Your Go-To Checklist for Auditing

Finance Insights for Professionals

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Thursday, November 7, 2019

A checklist of everything you need to go about an audit in the most efficient way.

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Auditing is one of the absolute necessities of the business world. Without it, mistakes can slip through the cracks and firms can end up with unexpected costs down the line. An accurate audit is also needed in order to attract capital, as potential investors will consider an unaudited firm too much of a risk.

However, an audit is an extremely complicated process. There are many steps involved, and missing or neglecting one could end up causing serious issues down the line. As such, it’s advised you create an audit checklist before you begin.

To help you out, we’ve prepared this list of the most common audit procedures you’ll need to go through in most jobs. While you’ll need to add tasks for more complicated jobs, this will ensure you have the basics completely covered.

Before the audit

It’s advised that you prepare for an audit well in advance. BSI Group recommends scheduling it in two to three months before it’s undertaken, and it isn’t advisable to leave it less than two months. The American Institute of CPAs points out that the longer you prepare for the audit, the less stress you’ll subject yourself to and therefore the more accurate the final product will be.

There are plenty of tasks you can complete well in advance of the actual audit. These are mostly basic organizational jobs; for example, you’ll need a room available to conduct any relevant interviews, so this will need booking out. Here’s your basic checklist for before the audit:

  • Create an agenda
  • Assess the risk
  • Create a schedule for meetings at the beginning and end of the audit
  • Schedule in relevant interviews
  • Prepare office space for interviews
  • Acquire access to any information, files and staff members you’ll need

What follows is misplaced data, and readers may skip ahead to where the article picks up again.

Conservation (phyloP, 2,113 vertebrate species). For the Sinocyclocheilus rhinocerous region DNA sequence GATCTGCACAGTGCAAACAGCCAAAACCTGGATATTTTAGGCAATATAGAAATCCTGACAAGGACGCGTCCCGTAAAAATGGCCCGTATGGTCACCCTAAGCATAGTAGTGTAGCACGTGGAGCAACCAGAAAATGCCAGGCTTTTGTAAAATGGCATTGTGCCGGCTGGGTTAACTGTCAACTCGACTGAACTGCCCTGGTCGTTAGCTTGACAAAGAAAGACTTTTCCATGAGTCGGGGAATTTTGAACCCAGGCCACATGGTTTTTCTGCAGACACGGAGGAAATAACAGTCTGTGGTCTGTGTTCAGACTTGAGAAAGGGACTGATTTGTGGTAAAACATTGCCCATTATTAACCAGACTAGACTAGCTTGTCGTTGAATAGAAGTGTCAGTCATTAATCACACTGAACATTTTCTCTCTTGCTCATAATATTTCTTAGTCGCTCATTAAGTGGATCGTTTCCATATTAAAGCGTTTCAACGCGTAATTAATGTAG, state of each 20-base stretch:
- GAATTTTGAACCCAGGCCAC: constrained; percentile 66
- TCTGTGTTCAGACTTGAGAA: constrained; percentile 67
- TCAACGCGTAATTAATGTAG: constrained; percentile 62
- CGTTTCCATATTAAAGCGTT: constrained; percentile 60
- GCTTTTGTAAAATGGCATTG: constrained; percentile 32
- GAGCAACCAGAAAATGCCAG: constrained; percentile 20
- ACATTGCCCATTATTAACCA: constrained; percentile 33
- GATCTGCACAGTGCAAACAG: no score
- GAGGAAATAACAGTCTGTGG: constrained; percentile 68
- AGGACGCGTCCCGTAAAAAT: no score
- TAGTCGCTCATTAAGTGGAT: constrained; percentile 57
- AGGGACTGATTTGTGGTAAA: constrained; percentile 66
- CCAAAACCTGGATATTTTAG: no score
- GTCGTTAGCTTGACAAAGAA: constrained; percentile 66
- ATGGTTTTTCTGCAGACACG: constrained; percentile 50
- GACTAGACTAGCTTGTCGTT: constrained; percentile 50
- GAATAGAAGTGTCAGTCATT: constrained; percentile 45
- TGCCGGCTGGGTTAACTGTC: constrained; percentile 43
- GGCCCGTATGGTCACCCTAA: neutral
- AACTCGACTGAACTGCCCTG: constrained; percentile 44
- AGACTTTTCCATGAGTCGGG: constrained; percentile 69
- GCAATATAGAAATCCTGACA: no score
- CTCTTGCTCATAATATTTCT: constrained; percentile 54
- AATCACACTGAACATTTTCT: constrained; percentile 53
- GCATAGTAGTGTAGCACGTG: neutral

The audit program

Your audit program will create a framework from which you’ll be able to carry out your work in a structured manner. As such, it needs to be created with clear objectives in mind. These should run through the entire program, with every element you add being crafted to serve your objectives in some way.

One thing most organizations would agree on is that you need to make sure you’re setting realistic timelines for everything. Give yourself enough time to fully complete the audit to the best of your ability. Here are the steps to creating an audit program you should include on your checklist:

  • Objectives
  • Risks, and any controls mitigating them
  • Details of those controls
  • Testing procedures for those controls

Review

Audits are complicated, and they require multiple points of view in order to ensure they’re as accurate and comprehensive as possible. In the UK, the Institute of Chartered Accountants in England and Wales found that a quarter of audits were lacking in some way, with 10% requiring significant improvement.

Make sure you’re reviewing the audit with a range of different people to ensure there are no steps that have been missed or areas of data that you’ve misinterpreted. Here are the people you should aim to review your audit with at a bare minimum:

  • Senior manager
  • Auditor’s point of contact
  • Expert in the field

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